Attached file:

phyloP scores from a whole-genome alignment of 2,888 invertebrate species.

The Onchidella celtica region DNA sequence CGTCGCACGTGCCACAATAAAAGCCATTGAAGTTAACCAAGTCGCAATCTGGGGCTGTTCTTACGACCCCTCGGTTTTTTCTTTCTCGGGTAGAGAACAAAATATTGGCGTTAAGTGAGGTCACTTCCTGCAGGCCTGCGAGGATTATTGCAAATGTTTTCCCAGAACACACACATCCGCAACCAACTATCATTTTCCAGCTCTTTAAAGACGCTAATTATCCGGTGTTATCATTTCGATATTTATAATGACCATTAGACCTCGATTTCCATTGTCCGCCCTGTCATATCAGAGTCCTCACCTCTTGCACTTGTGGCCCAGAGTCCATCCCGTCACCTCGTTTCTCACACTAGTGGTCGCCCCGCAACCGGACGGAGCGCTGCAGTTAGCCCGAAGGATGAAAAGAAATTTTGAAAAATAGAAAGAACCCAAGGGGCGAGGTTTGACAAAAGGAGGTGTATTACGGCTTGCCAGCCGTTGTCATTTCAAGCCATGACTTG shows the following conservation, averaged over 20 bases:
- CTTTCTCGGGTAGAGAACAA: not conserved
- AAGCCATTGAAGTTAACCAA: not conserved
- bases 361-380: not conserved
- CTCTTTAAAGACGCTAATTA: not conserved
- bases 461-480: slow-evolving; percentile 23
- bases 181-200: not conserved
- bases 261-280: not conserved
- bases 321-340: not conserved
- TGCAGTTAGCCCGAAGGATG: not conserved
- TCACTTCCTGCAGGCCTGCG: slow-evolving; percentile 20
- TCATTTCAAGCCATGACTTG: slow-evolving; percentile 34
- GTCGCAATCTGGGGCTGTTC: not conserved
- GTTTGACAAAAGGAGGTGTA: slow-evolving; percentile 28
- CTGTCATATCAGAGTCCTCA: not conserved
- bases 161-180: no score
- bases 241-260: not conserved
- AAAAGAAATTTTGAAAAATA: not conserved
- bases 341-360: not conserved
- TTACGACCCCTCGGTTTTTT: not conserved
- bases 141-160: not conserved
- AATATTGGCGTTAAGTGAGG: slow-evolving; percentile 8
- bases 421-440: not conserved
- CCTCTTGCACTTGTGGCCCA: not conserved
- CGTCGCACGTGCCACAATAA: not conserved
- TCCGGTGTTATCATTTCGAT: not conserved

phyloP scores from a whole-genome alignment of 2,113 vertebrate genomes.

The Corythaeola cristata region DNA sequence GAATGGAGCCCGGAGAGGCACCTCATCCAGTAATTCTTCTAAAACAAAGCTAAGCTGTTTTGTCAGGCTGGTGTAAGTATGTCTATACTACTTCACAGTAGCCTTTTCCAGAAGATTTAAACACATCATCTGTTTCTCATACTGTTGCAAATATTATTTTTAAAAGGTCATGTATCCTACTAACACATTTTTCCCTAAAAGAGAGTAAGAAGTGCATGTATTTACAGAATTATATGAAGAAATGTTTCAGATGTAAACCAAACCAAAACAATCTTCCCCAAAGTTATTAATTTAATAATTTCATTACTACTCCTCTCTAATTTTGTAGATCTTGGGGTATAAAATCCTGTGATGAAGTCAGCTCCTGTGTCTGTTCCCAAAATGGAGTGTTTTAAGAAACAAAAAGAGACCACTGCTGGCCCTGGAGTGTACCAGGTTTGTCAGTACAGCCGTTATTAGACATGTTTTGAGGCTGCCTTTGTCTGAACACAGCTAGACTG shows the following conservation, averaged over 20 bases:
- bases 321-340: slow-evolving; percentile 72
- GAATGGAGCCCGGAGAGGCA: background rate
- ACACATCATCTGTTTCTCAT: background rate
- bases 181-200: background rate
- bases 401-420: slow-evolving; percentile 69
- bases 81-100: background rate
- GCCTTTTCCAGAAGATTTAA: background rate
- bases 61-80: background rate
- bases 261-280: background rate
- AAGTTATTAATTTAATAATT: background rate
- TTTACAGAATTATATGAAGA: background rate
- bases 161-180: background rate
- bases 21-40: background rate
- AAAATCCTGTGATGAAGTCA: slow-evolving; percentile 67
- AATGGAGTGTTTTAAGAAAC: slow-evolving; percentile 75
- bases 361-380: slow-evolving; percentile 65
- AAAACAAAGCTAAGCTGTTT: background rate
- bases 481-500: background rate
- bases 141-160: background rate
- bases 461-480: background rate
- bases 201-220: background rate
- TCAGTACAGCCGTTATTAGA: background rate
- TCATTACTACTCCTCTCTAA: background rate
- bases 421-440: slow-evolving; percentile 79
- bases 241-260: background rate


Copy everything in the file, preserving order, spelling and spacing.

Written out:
phyloP scores from a whole-genome alignment of 2,888 invertebrate species.

The Onchidella celtica region DNA sequence CGTCGCACGTGCCACAATAAAAGCCATTGAAGTTAACCAAGTCGCAATCTGGGGCTGTTCTTACGACCCCTCGGTTTTTTCTTTCTCGGGTAGAGAACAAAATATTGGCGTTAAGTGAGGTCACTTCCTGCAGGCCTGCGAGGATTATTGCAAATGTTTTCCCAGAACACACACATCCGCAACCAACTATCATTTTCCAGCTCTTTAAAGACGCTAATTATCCGGTGTTATCATTTCGATATTTATAATGACCATTAGACCTCGATTTCCATTGTCCGCCCTGTCATATCAGAGTCCTCACCTCTTGCACTTGTGGCCCAGAGTCCATCCCGTCACCTCGTTTCTCACACTAGTGGTCGCCCCGCAACCGGACGGAGCGCTGCAGTTAGCCCGAAGGATGAAAAGAAATTTTGAAAAATAGAAAGAACCCAAGGGGCGAGGTTTGACAAAAGGAGGTGTATTACGGCTTGCCAGCCGTTGTCATTTCAAGCCATGACTTG shows the following conservation, averaged over 20 bases:
- CTTTCTCGGGTAGAGAACAA: not conserved
- AAGCCATTGAAGTTAACCAA: not conserved
- bases 361-380: not conserved
- CTCTTTAAAGACGCTAATTA: not conserved
- bases 461-480: slow-evolving; percentile 23
- bases 181-200: not conserved
- bases 261-280: not conserved
- bases 321-340: not conserved
- TGCAGTTAGCCCGAAGGATG: not conserved
- TCACTTCCTGCAGGCCTGCG: slow-evolving; percentile 20
- TCATTTCAAGCCATGACTTG: slow-evolving; percentile 34
- GTCGCAATCTGGGGCTGTTC: not conserved
- GTTTGACAAAAGGAGGTGTA: slow-evolving; percentile 28
- CTGTCATATCAGAGTCCTCA: not conserved
- bases 161-180: no score
- bases 241-260: not conserved
- AAAAGAAATTTTGAAAAATA: not conserved
- bases 341-360: not conserved
- TTACGACCCCTCGGTTTTTT: not conserved
- bases 141-160: not conserved
- AATATTGGCGTTAAGTGAGG: slow-evolving; percentile 8
- bases 421-440: not conserved
- CCTCTTGCACTTGTGGCCCA: not conserved
- CGTCGCACGTGCCACAATAA: not conserved
- TCCGGTGTTATCATTTCGAT: not conserved

phyloP scores from a whole-genome alignment of 2,113 vertebrate genomes.

The Corythaeola cristata region DNA sequence GAATGGAGCCCGGAGAGGCACCTCATCCAGTAATTCTTCTAAAACAAAGCTAAGCTGTTTTGTCAGGCTGGTGTAAGTATGTCTATACTACTTCACAGTAGCCTTTTCCAGAAGATTTAAACACATCATCTGTTTCTCATACTGTTGCAAATATTATTTTTAAAAGGTCATGTATCCTACTAACACATTTTTCCCTAAAAGAGAGTAAGAAGTGCATGTATTTACAGAATTATATGAAGAAATGTTTCAGATGTAAACCAAACCAAAACAATCTTCCCCAAAGTTATTAATTTAATAATTTCATTACTACTCCTCTCTAATTTTGTAGATCTTGGGGTATAAAATCCTGTGATGAAGTCAGCTCCTGTGTCTGTTCCCAAAATGGAGTGTTTTAAGAAACAAAAAGAGACCACTGCTGGCCCTGGAGTGTACCAGGTTTGTCAGTACAGCCGTTATTAGACATGTTTTGAGGCTGCCTTTGTCTGAACACAGCTAGACTG shows the following conservation, averaged over 20 bases:
- bases 321-340: slow-evolving; percentile 72
- GAATGGAGCCCGGAGAGGCA: background rate
- ACACATCATCTGTTTCTCAT: background rate
- bases 181-200: background rate
- bases 401-420: slow-evolving; percentile 69
- bases 81-100: background rate
- GCCTTTTCCAGAAGATTTAA: background rate
- bases 61-80: background rate
- bases 261-280: background rate
- AAGTTATTAATTTAATAATT: background rate
- TTTACAGAATTATATGAAGA: background rate
- bases 161-180: background rate
- bases 21-40: background rate
- AAAATCCTGTGATGAAGTCA: slow-evolving; percentile 67
- AATGGAGTGTTTTAAGAAAC: slow-evolving; percentile 75
- bases 361-380: slow-evolving; percentile 65
- AAAACAAAGCTAAGCTGTTT: background rate
- bases 481-500: background rate
- bases 141-160: background rate
- bases 461-480: background rate
- bases 201-220: background rate
- TCAGTACAGCCGTTATTAGA: background rate
- TCATTACTACTCCTCTCTAA: background rate
- bases 421-440: slow-evolving; percentile 79
- bases 241-260: background rate